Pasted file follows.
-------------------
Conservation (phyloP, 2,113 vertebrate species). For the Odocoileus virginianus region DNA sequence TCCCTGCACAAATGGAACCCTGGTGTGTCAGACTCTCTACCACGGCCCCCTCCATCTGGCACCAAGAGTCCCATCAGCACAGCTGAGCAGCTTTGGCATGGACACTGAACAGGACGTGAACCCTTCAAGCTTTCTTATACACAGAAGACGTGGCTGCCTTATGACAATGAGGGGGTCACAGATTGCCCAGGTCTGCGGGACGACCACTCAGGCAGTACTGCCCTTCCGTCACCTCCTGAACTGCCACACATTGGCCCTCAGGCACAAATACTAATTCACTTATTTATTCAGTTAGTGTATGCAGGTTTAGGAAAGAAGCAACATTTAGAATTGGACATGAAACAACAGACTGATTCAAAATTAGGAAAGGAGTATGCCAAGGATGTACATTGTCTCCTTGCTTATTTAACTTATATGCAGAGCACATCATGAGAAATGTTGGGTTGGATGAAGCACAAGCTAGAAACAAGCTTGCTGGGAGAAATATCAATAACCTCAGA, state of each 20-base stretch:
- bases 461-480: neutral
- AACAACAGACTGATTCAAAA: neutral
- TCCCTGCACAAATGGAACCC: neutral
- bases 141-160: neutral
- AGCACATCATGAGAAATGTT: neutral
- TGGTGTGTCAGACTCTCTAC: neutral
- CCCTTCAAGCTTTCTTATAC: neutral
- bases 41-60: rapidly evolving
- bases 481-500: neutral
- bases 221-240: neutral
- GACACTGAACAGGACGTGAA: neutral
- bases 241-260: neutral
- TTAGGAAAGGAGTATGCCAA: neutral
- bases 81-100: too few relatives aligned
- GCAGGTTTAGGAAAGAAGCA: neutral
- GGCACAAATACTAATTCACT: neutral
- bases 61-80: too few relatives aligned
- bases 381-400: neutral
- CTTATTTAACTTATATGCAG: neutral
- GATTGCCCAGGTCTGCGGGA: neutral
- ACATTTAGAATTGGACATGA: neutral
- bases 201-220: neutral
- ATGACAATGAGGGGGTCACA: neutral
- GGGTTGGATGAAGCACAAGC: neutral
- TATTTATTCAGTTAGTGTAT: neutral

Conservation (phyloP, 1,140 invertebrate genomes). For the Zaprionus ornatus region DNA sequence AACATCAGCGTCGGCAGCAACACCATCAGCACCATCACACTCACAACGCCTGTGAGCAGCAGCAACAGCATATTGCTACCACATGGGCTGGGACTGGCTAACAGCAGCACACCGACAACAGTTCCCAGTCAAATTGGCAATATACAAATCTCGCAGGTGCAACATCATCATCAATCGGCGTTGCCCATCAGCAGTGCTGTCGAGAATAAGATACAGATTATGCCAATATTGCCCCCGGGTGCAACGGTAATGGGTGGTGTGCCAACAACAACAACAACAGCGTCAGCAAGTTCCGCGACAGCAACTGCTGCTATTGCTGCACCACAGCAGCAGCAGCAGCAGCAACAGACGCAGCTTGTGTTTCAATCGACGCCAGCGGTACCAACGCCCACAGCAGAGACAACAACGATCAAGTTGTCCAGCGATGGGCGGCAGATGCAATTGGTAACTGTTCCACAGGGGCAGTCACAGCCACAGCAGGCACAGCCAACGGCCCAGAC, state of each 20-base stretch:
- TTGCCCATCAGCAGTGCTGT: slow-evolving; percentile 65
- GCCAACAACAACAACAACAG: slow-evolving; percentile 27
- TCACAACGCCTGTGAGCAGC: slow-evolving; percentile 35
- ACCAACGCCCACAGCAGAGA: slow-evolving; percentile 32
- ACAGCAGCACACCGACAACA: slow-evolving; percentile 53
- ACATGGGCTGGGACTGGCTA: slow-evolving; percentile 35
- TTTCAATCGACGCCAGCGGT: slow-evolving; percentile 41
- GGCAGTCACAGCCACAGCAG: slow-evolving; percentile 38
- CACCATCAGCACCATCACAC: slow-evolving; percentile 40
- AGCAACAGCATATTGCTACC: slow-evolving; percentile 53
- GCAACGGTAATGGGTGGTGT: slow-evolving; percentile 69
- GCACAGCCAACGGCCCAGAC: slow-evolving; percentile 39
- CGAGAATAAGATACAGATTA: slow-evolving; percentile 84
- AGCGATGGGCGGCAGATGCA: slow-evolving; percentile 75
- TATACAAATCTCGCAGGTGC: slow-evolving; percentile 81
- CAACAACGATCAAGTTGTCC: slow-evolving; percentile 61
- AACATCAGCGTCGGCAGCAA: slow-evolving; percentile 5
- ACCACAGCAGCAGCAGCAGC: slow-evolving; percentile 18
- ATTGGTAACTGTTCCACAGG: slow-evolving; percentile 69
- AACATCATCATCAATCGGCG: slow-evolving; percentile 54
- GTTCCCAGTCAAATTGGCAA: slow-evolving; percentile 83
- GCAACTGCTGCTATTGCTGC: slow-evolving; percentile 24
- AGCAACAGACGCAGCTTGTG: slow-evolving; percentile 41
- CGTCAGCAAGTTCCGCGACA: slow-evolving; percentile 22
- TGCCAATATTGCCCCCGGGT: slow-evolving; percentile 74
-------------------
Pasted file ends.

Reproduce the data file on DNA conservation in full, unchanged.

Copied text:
Conservation (phyloP, 2,113 vertebrate species). For the Odocoileus virginianus region DNA sequence TCCCTGCACAAATGGAACCCTGGTGTGTCAGACTCTCTACCACGGCCCCCTCCATCTGGCACCAAGAGTCCCATCAGCACAGCTGAGCAGCTTTGGCATGGACACTGAACAGGACGTGAACCCTTCAAGCTTTCTTATACACAGAAGACGTGGCTGCCTTATGACAATGAGGGGGTCACAGATTGCCCAGGTCTGCGGGACGACCACTCAGGCAGTACTGCCCTTCCGTCACCTCCTGAACTGCCACACATTGGCCCTCAGGCACAAATACTAATTCACTTATTTATTCAGTTAGTGTATGCAGGTTTAGGAAAGAAGCAACATTTAGAATTGGACATGAAACAACAGACTGATTCAAAATTAGGAAAGGAGTATGCCAAGGATGTACATTGTCTCCTTGCTTATTTAACTTATATGCAGAGCACATCATGAGAAATGTTGGGTTGGATGAAGCACAAGCTAGAAACAAGCTTGCTGGGAGAAATATCAATAACCTCAGA, state of each 20-base stretch:
- bases 461-480: neutral
- AACAACAGACTGATTCAAAA: neutral
- TCCCTGCACAAATGGAACCC: neutral
- bases 141-160: neutral
- AGCACATCATGAGAAATGTT: neutral
- TGGTGTGTCAGACTCTCTAC: neutral
- CCCTTCAAGCTTTCTTATAC: neutral
- bases 41-60: rapidly evolving
- bases 481-500: neutral
- bases 221-240: neutral
- GACACTGAACAGGACGTGAA: neutral
- bases 241-260: neutral
- TTAGGAAAGGAGTATGCCAA: neutral
- bases 81-100: too few relatives aligned
- GCAGGTTTAGGAAAGAAGCA: neutral
- GGCACAAATACTAATTCACT: neutral
- bases 61-80: too few relatives aligned
- bases 381-400: neutral
- CTTATTTAACTTATATGCAG: neutral
- GATTGCCCAGGTCTGCGGGA: neutral
- ACATTTAGAATTGGACATGA: neutral
- bases 201-220: neutral
- ATGACAATGAGGGGGTCACA: neutral
- GGGTTGGATGAAGCACAAGC: neutral
- TATTTATTCAGTTAGTGTAT: neutral

Conservation (phyloP, 1,140 invertebrate genomes). For the Zaprionus ornatus region DNA sequence AACATCAGCGTCGGCAGCAACACCATCAGCACCATCACACTCACAACGCCTGTGAGCAGCAGCAACAGCATATTGCTACCACATGGGCTGGGACTGGCTAACAGCAGCACACCGACAACAGTTCCCAGTCAAATTGGCAATATACAAATCTCGCAGGTGCAACATCATCATCAATCGGCGTTGCCCATCAGCAGTGCTGTCGAGAATAAGATACAGATTATGCCAATATTGCCCCCGGGTGCAACGGTAATGGGTGGTGTGCCAACAACAACAACAACAGCGTCAGCAAGTTCCGCGACAGCAACTGCTGCTATTGCTGCACCACAGCAGCAGCAGCAGCAGCAACAGACGCAGCTTGTGTTTCAATCGACGCCAGCGGTACCAACGCCCACAGCAGAGACAACAACGATCAAGTTGTCCAGCGATGGGCGGCAGATGCAATTGGTAACTGTTCCACAGGGGCAGTCACAGCCACAGCAGGCACAGCCAACGGCCCAGAC, state of each 20-base stretch:
- TTGCCCATCAGCAGTGCTGT: slow-evolving; percentile 65
- GCCAACAACAACAACAACAG: slow-evolving; percentile 27
- TCACAACGCCTGTGAGCAGC: slow-evolving; percentile 35
- ACCAACGCCCACAGCAGAGA: slow-evolving; percentile 32
- ACAGCAGCACACCGACAACA: slow-evolving; percentile 53
- ACATGGGCTGGGACTGGCTA: slow-evolving; percentile 35
- TTTCAATCGACGCCAGCGGT: slow-evolving; percentile 41
- GGCAGTCACAGCCACAGCAG: slow-evolving; percentile 38
- CACCATCAGCACCATCACAC: slow-evolving; percentile 40
- AGCAACAGCATATTGCTACC: slow-evolving; percentile 53
- GCAACGGTAATGGGTGGTGT: slow-evolving; percentile 69
- GCACAGCCAACGGCCCAGAC: slow-evolving; percentile 39
- CGAGAATAAGATACAGATTA: slow-evolving; percentile 84
- AGCGATGGGCGGCAGATGCA: slow-evolving; percentile 75
- TATACAAATCTCGCAGGTGC: slow-evolving; percentile 81
- CAACAACGATCAAGTTGTCC: slow-evolving; percentile 61
- AACATCAGCGTCGGCAGCAA: slow-evolving; percentile 5
- ACCACAGCAGCAGCAGCAGC: slow-evolving; percentile 18
- ATTGGTAACTGTTCCACAGG: slow-evolving; percentile 69
- AACATCATCATCAATCGGCG: slow-evolving; percentile 54
- GTTCCCAGTCAAATTGGCAA: slow-evolving; percentile 83
- GCAACTGCTGCTATTGCTGC: slow-evolving; percentile 24
- AGCAACAGACGCAGCTTGTG: slow-evolving; percentile 41
- CGTCAGCAAGTTCCGCGACA: slow-evolving; percentile 22
- TGCCAATATTGCCCCCGGGT: slow-evolving; percentile 74